You sleep at night and are active during the day that's how things work for humans, but theoretically if a human whose parents lived on earth were to be born in another planet resembling earth but the difference was that this planet has an 8.5 hour day, what kind of changes will this person undergo?if a human who grew up on earth suddenly had to move to this planet how would his body adapt? what would be the difference between a person who moves to this 8.5 hour day planet with the person that was born there? and would the person who was born on this planet be active for 4.25 hours and then sleep for the other 4.25?
Actually, for your example it would be pretty easy to adapt. You just have a 25.5 hour day with 12.75 hours of day and 12.75 hours of night. Except you have a 4.25 hour period in the middle of the day where you stay inside and use lights (like in the evening for most people on Earth) and a 4.25 hour period at night where you make sure your eye mask is on.
Added convenience: there are three different choices of when to call day so it's good for shift work and there's no problem with traffic. Let's move there!
Humans have evolved for 24 hour days and our bodies would not adapt well to this short of sleep/wake cycles (whether or not they were born there, unless they have been there for many generations and have been able to evolve for the new time). Our bodies would still want to spend about the same amount of time sleeping and being awake.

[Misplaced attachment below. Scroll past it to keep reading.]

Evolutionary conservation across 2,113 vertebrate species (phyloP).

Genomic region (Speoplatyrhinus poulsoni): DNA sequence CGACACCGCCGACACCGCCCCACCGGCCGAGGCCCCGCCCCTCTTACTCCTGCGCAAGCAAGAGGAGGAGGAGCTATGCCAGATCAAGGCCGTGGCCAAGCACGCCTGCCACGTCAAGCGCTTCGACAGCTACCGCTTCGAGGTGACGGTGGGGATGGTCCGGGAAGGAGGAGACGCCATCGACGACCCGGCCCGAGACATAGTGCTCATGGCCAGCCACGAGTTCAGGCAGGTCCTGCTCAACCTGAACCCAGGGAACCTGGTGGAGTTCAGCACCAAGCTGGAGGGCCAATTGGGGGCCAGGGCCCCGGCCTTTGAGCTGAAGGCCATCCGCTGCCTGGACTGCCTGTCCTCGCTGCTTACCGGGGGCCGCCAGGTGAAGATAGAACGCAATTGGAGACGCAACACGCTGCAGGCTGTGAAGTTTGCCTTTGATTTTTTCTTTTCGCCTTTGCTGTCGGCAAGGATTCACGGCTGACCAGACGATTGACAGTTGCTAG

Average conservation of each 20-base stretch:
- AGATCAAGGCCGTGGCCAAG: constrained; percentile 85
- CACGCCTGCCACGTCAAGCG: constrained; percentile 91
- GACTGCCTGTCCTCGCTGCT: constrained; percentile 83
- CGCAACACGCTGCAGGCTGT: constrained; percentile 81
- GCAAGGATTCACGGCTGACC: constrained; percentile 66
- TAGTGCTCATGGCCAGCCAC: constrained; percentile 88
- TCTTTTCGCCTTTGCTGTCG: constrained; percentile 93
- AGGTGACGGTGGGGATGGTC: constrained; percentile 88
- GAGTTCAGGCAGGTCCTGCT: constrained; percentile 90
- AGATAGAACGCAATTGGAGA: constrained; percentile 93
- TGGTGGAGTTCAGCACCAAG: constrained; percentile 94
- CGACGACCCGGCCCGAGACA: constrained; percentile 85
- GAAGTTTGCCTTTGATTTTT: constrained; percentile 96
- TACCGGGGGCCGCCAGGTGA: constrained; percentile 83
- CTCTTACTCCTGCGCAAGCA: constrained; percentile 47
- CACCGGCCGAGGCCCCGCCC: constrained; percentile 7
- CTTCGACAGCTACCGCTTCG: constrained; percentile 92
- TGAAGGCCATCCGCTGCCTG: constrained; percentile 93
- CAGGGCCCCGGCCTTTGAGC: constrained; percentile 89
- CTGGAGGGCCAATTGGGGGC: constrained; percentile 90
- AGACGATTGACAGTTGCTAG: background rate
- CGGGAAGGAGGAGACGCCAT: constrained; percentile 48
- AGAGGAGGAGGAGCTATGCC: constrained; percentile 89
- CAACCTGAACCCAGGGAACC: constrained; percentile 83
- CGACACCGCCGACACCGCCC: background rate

If we tried to adjust our sleep cycles to this planet with 8.5 hour days, we would experience many of the stresses that occur during jet lag (Google Scholar search), which can cause depression. Jet lag is identical to experiencing one day which is shorter or longer than the typical 24 hours.
The sunlight helps set our circadian rhythm, but 8.5 hours would be too fast. I thought I heard for an experiment that used mice that supports this, but I still haven't found the reference yet.
Nbogard referenced the article Plasticity of the Intrinsic Period of the Human Circadian Timing System, which showed that the circadian rhythm in humans can be altered by up to 0.65 hours by the use of lights. This is consistent with what I mentioned that the sunlight helps to set our circadian rhythm.
The best way to adapt would be to use artificial lighting to keep your days about 24 hour days (artificial light during waking hours, heavy curtains during sleeping hours), as mentioned in ThePopMachine's answer.